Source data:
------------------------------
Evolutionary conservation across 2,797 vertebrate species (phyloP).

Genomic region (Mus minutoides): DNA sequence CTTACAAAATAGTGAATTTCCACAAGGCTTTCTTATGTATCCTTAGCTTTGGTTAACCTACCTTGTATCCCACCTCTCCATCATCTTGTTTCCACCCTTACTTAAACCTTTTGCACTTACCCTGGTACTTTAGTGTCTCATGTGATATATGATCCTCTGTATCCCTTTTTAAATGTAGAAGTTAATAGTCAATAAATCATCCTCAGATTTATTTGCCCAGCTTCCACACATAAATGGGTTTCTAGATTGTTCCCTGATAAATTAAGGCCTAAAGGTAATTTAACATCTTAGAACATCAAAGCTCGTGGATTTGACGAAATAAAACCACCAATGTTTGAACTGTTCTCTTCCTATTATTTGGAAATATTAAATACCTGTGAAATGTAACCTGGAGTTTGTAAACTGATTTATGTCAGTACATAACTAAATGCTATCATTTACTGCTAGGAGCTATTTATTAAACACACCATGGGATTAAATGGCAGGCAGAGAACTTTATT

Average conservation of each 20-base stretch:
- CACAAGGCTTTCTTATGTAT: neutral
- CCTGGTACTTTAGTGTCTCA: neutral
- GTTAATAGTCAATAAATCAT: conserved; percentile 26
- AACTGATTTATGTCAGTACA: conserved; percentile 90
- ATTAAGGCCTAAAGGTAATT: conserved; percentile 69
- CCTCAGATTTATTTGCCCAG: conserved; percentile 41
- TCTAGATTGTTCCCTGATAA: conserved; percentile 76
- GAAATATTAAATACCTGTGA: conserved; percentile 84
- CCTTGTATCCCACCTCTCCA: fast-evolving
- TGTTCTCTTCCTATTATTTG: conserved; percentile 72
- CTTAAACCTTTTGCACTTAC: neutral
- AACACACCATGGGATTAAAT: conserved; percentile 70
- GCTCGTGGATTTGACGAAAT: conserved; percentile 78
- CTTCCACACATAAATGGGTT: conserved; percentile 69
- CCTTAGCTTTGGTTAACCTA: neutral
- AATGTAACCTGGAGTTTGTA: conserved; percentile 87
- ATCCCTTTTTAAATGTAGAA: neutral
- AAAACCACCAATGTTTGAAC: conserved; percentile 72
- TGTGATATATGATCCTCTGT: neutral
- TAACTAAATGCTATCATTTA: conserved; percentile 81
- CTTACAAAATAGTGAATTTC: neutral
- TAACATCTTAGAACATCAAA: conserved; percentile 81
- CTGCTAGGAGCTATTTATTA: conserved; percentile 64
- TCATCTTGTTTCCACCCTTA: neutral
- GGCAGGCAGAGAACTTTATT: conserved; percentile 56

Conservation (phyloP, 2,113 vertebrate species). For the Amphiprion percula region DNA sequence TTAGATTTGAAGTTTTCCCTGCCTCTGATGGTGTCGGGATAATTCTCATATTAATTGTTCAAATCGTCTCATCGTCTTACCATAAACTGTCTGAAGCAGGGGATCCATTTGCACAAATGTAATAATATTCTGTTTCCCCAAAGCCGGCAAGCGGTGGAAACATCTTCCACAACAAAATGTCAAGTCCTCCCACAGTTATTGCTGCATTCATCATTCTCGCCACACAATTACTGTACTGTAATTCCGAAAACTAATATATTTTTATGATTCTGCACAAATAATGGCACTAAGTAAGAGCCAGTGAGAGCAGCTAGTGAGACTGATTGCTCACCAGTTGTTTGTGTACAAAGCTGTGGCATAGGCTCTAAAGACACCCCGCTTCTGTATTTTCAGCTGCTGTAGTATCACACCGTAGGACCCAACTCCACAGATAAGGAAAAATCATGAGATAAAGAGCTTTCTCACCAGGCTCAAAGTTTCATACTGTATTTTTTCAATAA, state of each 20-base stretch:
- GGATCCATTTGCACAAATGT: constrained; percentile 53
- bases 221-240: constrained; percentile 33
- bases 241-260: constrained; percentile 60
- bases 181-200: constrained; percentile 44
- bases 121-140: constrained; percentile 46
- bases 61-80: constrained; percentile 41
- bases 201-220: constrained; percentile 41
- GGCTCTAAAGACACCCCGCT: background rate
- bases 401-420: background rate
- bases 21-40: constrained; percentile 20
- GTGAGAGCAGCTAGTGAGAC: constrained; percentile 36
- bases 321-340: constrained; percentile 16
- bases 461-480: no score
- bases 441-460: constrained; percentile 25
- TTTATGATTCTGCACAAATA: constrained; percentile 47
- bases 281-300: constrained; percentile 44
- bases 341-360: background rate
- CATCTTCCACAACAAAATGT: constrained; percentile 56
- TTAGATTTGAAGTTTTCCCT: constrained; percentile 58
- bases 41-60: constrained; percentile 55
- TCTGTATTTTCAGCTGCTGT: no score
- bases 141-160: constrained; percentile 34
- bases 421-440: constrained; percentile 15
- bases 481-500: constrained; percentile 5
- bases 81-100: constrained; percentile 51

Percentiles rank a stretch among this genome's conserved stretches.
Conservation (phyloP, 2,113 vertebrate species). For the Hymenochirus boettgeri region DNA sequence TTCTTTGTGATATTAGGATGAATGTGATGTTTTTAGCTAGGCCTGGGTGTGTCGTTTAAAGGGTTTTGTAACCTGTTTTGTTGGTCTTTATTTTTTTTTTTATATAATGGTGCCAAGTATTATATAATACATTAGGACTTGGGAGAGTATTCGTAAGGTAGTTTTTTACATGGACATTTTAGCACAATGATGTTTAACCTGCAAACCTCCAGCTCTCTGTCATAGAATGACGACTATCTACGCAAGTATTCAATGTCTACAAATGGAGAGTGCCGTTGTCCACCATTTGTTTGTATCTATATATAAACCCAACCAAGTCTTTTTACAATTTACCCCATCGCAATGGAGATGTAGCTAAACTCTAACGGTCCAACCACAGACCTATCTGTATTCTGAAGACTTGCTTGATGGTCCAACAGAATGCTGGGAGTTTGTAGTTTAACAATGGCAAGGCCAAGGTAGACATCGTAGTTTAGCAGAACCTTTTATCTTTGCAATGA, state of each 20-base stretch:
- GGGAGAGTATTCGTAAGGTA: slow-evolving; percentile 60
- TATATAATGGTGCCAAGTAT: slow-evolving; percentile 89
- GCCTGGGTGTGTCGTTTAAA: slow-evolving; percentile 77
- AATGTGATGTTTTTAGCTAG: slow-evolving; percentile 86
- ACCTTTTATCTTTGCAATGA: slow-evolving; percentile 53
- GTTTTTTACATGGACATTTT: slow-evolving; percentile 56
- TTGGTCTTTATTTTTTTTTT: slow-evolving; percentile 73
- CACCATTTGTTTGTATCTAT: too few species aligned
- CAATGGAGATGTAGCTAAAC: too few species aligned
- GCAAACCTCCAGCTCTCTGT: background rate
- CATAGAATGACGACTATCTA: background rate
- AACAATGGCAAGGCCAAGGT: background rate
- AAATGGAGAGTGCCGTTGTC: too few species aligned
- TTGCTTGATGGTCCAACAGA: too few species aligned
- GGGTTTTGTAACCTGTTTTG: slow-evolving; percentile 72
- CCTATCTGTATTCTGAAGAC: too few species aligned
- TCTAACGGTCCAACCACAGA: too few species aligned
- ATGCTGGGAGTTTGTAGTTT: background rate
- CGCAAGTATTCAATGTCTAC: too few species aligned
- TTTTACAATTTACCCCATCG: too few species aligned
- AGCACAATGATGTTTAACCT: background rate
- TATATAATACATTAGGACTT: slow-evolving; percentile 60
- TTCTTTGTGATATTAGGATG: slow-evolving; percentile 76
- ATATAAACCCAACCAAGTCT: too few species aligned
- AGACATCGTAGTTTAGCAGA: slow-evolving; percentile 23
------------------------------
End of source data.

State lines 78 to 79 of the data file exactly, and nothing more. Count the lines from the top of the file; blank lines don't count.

- TATATAATACATTAGGACTT: slow-evolving; percentile 60
- TTCTTTGTGATATTAGGATG: slow-evolving; percentile 76